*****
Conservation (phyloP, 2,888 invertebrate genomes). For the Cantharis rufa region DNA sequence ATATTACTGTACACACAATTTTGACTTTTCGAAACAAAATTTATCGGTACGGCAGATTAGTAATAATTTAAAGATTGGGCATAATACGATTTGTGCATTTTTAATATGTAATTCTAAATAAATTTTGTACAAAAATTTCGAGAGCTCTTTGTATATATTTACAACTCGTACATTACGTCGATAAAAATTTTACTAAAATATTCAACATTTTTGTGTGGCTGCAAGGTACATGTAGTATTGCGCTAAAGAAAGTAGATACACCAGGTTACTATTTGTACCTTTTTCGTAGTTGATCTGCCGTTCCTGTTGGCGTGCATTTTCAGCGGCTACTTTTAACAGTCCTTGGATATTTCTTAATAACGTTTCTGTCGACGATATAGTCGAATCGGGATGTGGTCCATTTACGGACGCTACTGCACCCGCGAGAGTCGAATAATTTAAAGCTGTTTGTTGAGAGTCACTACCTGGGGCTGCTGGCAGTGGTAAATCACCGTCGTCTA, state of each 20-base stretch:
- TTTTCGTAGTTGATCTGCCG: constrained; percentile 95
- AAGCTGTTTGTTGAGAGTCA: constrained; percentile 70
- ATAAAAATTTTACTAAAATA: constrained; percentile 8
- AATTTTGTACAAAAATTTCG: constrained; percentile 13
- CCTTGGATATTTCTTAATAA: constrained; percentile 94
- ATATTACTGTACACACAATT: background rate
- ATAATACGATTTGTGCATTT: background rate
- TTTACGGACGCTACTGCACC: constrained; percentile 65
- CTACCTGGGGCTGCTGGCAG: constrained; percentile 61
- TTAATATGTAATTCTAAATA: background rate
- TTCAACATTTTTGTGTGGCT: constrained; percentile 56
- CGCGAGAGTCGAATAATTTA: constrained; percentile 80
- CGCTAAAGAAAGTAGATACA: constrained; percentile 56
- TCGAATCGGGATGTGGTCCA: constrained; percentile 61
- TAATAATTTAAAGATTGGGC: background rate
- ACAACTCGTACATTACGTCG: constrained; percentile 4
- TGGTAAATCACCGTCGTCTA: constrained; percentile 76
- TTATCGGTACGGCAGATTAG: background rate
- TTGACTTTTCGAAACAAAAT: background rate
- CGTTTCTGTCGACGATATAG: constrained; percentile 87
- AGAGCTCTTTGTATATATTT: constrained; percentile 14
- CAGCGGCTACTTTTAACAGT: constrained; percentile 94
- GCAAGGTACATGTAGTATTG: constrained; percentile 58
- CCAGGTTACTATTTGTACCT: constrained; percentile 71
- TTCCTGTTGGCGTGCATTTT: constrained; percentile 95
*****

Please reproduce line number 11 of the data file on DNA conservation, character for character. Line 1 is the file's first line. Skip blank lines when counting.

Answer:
- TTAATATGTAATTCTAAATA: background rate